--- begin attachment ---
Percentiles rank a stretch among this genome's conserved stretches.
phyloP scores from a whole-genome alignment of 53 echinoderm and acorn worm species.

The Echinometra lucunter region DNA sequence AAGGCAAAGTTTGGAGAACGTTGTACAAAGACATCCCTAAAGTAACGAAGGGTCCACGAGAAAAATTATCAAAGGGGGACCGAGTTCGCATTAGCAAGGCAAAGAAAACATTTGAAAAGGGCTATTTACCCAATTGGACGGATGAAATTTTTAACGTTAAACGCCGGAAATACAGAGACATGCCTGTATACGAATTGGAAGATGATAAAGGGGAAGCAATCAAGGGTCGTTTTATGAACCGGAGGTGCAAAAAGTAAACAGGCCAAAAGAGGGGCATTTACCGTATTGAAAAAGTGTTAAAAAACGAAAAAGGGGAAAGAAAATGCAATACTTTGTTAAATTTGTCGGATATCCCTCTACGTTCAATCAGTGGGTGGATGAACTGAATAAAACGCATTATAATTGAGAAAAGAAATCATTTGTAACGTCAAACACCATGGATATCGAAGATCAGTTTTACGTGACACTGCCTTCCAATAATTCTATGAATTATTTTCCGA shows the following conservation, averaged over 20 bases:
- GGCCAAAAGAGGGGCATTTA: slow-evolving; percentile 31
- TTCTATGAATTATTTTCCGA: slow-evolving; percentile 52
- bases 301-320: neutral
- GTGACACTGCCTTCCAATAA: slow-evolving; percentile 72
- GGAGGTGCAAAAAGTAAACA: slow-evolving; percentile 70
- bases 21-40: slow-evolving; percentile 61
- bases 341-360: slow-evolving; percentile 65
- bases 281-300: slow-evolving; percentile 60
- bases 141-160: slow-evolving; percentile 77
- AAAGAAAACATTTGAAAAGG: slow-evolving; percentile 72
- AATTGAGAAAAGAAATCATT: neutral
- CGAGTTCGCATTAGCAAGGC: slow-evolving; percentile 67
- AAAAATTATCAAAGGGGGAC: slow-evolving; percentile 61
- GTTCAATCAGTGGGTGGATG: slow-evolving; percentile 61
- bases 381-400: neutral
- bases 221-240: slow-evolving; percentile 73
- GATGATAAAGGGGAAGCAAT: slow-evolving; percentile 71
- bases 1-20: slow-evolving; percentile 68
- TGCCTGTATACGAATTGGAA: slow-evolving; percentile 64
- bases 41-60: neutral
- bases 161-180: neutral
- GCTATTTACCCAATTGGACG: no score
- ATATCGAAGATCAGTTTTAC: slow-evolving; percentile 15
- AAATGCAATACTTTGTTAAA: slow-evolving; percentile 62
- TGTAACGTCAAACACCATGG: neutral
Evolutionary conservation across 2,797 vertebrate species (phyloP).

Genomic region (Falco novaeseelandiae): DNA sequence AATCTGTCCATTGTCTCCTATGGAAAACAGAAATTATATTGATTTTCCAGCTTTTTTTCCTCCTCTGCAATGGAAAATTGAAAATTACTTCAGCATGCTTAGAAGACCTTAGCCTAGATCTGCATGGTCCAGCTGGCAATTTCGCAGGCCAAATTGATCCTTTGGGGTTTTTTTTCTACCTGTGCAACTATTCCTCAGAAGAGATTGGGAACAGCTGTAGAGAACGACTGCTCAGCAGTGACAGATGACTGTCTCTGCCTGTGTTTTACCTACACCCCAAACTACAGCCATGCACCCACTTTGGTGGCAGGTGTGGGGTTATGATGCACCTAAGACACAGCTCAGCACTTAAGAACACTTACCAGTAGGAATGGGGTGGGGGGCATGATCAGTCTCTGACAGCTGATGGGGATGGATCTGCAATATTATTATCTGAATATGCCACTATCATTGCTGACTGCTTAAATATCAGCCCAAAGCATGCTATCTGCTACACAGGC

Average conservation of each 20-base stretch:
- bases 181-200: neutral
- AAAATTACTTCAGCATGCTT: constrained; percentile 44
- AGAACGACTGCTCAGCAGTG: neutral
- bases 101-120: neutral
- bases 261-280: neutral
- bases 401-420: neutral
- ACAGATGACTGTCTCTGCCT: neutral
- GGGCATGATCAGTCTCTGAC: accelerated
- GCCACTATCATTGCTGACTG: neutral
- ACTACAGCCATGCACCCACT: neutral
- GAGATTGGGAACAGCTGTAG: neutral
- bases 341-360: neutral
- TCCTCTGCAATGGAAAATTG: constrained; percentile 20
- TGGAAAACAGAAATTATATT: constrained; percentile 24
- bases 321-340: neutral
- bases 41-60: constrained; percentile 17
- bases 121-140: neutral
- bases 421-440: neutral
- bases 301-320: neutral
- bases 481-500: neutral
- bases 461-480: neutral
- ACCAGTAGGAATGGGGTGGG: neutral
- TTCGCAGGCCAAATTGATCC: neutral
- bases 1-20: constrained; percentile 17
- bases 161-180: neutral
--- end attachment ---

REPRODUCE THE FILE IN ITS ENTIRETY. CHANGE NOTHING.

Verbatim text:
Percentiles rank a stretch among this genome's conserved stretches.
phyloP scores from a whole-genome alignment of 53 echinoderm and acorn worm species.

The Echinometra lucunter region DNA sequence AAGGCAAAGTTTGGAGAACGTTGTACAAAGACATCCCTAAAGTAACGAAGGGTCCACGAGAAAAATTATCAAAGGGGGACCGAGTTCGCATTAGCAAGGCAAAGAAAACATTTGAAAAGGGCTATTTACCCAATTGGACGGATGAAATTTTTAACGTTAAACGCCGGAAATACAGAGACATGCCTGTATACGAATTGGAAGATGATAAAGGGGAAGCAATCAAGGGTCGTTTTATGAACCGGAGGTGCAAAAAGTAAACAGGCCAAAAGAGGGGCATTTACCGTATTGAAAAAGTGTTAAAAAACGAAAAAGGGGAAAGAAAATGCAATACTTTGTTAAATTTGTCGGATATCCCTCTACGTTCAATCAGTGGGTGGATGAACTGAATAAAACGCATTATAATTGAGAAAAGAAATCATTTGTAACGTCAAACACCATGGATATCGAAGATCAGTTTTACGTGACACTGCCTTCCAATAATTCTATGAATTATTTTCCGA shows the following conservation, averaged over 20 bases:
- GGCCAAAAGAGGGGCATTTA: slow-evolving; percentile 31
- TTCTATGAATTATTTTCCGA: slow-evolving; percentile 52
- bases 301-320: neutral
- GTGACACTGCCTTCCAATAA: slow-evolving; percentile 72
- GGAGGTGCAAAAAGTAAACA: slow-evolving; percentile 70
- bases 21-40: slow-evolving; percentile 61
- bases 341-360: slow-evolving; percentile 65
- bases 281-300: slow-evolving; percentile 60
- bases 141-160: slow-evolving; percentile 77
- AAAGAAAACATTTGAAAAGG: slow-evolving; percentile 72
- AATTGAGAAAAGAAATCATT: neutral
- CGAGTTCGCATTAGCAAGGC: slow-evolving; percentile 67
- AAAAATTATCAAAGGGGGAC: slow-evolving; percentile 61
- GTTCAATCAGTGGGTGGATG: slow-evolving; percentile 61
- bases 381-400: neutral
- bases 221-240: slow-evolving; percentile 73
- GATGATAAAGGGGAAGCAAT: slow-evolving; percentile 71
- bases 1-20: slow-evolving; percentile 68
- TGCCTGTATACGAATTGGAA: slow-evolving; percentile 64
- bases 41-60: neutral
- bases 161-180: neutral
- GCTATTTACCCAATTGGACG: no score
- ATATCGAAGATCAGTTTTAC: slow-evolving; percentile 15
- AAATGCAATACTTTGTTAAA: slow-evolving; percentile 62
- TGTAACGTCAAACACCATGG: neutral
Evolutionary conservation across 2,797 vertebrate species (phyloP).

Genomic region (Falco novaeseelandiae): DNA sequence AATCTGTCCATTGTCTCCTATGGAAAACAGAAATTATATTGATTTTCCAGCTTTTTTTCCTCCTCTGCAATGGAAAATTGAAAATTACTTCAGCATGCTTAGAAGACCTTAGCCTAGATCTGCATGGTCCAGCTGGCAATTTCGCAGGCCAAATTGATCCTTTGGGGTTTTTTTTCTACCTGTGCAACTATTCCTCAGAAGAGATTGGGAACAGCTGTAGAGAACGACTGCTCAGCAGTGACAGATGACTGTCTCTGCCTGTGTTTTACCTACACCCCAAACTACAGCCATGCACCCACTTTGGTGGCAGGTGTGGGGTTATGATGCACCTAAGACACAGCTCAGCACTTAAGAACACTTACCAGTAGGAATGGGGTGGGGGGCATGATCAGTCTCTGACAGCTGATGGGGATGGATCTGCAATATTATTATCTGAATATGCCACTATCATTGCTGACTGCTTAAATATCAGCCCAAAGCATGCTATCTGCTACACAGGC

Average conservation of each 20-base stretch:
- bases 181-200: neutral
- AAAATTACTTCAGCATGCTT: constrained; percentile 44
- AGAACGACTGCTCAGCAGTG: neutral
- bases 101-120: neutral
- bases 261-280: neutral
- bases 401-420: neutral
- ACAGATGACTGTCTCTGCCT: neutral
- GGGCATGATCAGTCTCTGAC: accelerated
- GCCACTATCATTGCTGACTG: neutral
- ACTACAGCCATGCACCCACT: neutral
- GAGATTGGGAACAGCTGTAG: neutral
- bases 341-360: neutral
- TCCTCTGCAATGGAAAATTG: constrained; percentile 20
- TGGAAAACAGAAATTATATT: constrained; percentile 24
- bases 321-340: neutral
- bases 41-60: constrained; percentile 17
- bases 121-140: neutral
- bases 421-440: neutral
- bases 301-320: neutral
- bases 481-500: neutral
- bases 461-480: neutral
- ACCAGTAGGAATGGGGTGGG: neutral
- TTCGCAGGCCAAATTGATCC: neutral
- bases 1-20: constrained; percentile 17
- bases 161-180: neutral